U.K. Study: Shale Gas Won't Hurt Climate Change Targets | StateImpact Pennsylvania

U.K. Study: Shale Gas Won't Hurt Climate Change Targets

A natural gas flame continues burning after drilling finished at a site in Weld County, Colorado.

UPI/Gary C. Caskey /LANDOV

A natural gas flame continues burning after drilling finished at a site in Colorado. Caskey /LANDOV

A government report released today by the United Kingdom finds shale gas extraction won’t adversely affect efforts to reduce greenhouse gas emissions.
From Bloomberg:

The research by David Mackay and Timothy Stone was published after anti-fracking protesters disrupted drilling by Cuadrilla Resources Ltd. in Balcombe, England. It’s a rebuke to critics of fracking who say greenhouse-gas emissions may be exacerbated by the technique that extracts gas and oil by grinding underground rocks with water and chemicals.
Prime Minister David Cameron is pushing to exploit Britain’s shale resources after fracking reversed oil and gas output declines in the U.S. and made it the world’s biggest natural gas producer.
“This report shows that the continued use of gas is perfectly consistent with our carbon budgets over the next couple of decades,” Energy Secretary Edward Davey said in a statement. “U.K. shale gas production must not be at the expense of our wider environmental aims –- indeed, if done properly, it will support them.”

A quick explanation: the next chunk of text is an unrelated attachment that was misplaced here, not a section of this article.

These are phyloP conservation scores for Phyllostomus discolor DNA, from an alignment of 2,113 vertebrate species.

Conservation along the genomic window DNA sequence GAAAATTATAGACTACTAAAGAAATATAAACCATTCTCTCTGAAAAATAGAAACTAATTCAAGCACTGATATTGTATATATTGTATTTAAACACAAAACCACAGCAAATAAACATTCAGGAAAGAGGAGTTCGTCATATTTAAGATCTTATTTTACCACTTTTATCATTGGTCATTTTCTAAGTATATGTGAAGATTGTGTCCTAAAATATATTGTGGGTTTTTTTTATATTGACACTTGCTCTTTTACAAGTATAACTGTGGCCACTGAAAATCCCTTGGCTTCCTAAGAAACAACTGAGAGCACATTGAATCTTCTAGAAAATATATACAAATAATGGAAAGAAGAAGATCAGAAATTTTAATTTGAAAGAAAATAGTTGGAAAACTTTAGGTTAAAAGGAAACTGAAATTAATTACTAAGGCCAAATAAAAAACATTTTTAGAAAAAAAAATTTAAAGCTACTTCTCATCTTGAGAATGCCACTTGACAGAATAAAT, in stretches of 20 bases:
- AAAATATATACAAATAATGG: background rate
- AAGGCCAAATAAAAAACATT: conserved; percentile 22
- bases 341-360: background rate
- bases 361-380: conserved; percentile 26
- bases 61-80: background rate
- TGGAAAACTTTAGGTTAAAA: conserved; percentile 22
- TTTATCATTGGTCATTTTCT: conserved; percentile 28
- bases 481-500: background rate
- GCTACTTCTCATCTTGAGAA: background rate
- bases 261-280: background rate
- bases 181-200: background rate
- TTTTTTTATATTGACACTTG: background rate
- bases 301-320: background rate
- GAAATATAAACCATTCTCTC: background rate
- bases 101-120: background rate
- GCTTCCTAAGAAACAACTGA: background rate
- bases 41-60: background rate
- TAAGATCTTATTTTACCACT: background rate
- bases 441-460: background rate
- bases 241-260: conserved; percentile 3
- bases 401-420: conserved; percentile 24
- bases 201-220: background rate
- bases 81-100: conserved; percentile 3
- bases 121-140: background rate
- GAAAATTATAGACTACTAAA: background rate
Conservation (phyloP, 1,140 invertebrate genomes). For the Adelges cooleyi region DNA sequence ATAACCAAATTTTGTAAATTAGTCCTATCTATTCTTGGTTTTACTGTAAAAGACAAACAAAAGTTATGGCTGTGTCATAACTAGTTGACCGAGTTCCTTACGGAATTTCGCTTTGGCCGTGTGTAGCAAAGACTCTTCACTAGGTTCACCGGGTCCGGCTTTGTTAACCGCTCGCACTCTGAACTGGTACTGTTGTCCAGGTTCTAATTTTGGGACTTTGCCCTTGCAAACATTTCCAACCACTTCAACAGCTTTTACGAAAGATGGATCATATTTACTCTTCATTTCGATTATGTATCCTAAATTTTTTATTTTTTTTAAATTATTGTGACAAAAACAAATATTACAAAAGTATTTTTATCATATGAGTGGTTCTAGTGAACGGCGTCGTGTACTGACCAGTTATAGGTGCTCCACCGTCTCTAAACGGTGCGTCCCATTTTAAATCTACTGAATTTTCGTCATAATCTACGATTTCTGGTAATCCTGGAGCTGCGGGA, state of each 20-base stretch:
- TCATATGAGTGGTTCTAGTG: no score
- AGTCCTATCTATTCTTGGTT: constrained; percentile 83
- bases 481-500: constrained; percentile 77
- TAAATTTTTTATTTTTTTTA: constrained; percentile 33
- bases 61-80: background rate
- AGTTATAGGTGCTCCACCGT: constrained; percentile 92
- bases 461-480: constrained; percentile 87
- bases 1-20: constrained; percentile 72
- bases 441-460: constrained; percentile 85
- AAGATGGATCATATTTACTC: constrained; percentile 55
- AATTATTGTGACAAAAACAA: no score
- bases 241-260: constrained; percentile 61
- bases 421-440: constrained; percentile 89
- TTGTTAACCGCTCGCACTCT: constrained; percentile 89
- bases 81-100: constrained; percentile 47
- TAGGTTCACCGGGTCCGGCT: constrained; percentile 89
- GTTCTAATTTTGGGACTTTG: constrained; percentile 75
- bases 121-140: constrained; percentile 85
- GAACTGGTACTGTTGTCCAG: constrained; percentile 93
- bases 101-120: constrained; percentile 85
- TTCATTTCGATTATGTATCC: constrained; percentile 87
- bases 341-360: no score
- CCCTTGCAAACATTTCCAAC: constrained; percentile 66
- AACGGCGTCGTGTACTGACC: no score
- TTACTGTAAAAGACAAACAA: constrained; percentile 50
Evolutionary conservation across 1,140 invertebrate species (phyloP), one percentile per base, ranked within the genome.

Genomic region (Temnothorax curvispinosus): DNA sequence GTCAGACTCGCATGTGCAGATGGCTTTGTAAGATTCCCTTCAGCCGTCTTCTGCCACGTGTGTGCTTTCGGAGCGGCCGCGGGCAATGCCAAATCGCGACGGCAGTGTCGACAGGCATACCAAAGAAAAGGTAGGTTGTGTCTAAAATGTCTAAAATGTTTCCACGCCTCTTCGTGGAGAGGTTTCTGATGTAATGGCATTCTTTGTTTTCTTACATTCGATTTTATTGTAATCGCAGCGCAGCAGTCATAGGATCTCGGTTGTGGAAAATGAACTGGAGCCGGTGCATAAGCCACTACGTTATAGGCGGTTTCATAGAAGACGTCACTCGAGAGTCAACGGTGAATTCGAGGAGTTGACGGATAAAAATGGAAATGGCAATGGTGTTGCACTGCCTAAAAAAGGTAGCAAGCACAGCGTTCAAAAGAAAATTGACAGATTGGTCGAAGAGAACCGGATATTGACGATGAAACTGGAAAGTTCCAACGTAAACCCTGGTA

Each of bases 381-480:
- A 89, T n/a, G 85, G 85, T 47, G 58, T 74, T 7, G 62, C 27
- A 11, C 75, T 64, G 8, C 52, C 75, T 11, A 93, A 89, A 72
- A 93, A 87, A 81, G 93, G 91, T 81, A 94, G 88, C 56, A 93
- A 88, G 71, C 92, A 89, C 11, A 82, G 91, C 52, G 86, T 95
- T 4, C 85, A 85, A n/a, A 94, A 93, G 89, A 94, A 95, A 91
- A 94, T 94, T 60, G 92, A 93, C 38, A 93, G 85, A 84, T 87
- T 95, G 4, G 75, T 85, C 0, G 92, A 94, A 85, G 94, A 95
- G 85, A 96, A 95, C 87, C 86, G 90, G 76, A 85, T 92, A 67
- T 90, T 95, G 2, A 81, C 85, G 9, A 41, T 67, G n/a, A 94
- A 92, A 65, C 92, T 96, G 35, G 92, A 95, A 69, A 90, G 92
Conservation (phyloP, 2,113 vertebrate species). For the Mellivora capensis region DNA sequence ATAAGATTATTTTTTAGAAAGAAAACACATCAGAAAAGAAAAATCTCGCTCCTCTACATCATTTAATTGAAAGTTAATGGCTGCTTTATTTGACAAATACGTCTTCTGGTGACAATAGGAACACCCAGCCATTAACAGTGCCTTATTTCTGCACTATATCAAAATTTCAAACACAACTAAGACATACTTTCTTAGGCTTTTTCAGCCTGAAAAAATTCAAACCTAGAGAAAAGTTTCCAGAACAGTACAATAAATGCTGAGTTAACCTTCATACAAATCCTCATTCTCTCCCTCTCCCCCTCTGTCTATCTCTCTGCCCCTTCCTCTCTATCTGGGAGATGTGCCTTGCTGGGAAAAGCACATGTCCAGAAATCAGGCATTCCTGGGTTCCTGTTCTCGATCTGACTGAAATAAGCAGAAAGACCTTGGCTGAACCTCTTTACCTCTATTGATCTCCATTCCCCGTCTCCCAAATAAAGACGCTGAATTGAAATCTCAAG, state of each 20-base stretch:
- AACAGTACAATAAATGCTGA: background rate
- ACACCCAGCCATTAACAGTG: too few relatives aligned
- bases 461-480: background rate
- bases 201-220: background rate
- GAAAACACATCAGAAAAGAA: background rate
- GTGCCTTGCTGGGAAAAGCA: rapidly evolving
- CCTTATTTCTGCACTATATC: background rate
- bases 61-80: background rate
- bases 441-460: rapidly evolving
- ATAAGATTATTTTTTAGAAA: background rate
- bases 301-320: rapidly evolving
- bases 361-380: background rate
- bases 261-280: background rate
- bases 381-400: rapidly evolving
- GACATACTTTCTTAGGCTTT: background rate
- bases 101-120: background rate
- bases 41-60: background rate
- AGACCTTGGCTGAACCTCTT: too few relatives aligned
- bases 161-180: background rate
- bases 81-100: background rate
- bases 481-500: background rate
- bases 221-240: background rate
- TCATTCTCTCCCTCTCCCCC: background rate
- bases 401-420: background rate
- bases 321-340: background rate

The authors of the report examined other studies conducted mainly the the United States.
Although natural gas is much cleaner burning compared to other fossil fuels, like coal, there have been questions raised about the climate change benefits of gas– primarily due to uncertainty over how much methane escapes during the production and transportation process. Methane is the primary component of natural gas.
Compared to carbon dioxide, methane is about 20 times more potent as a greenhouse gas, although it stays in the atmosphere for a much shorter time period.
The report’s authors say with the right safeguards in place, the overall greenhouse gas emissions from shale production in the U.K. will be “relatively small.”
They also say more data and direct measures are needed and call for a “detailed scientific programme of methane measurement.”
“It is important to note that there has been little measurement of direct or indirect methane emissions from shale gas exploration and production anywhere in the world,” they write, “Outcomes of [life cycle assessment] therefore carry some uncertainty.”
The U.K. report also repeatedly references a controversial study from Cornell University by professor Robert Howarth. His 2011 paper found that from a climate change perspective natural gas is dirtier than coal due to methane emissions.
The U.K. report’s authors calls his findings an “outlier” that may be “unrealistically high.”
“[Howarth’s] findings have been strongly criticised by other experts,” they write.
As StateImpact Pennsylvania recently reported, the Pennsylvania Department of Environmental Protection attempted to remove a single reference to Howarth from a forthcoming report about how climate change will affect the state. The U.K. report mentions Howarth more than a dozen times.

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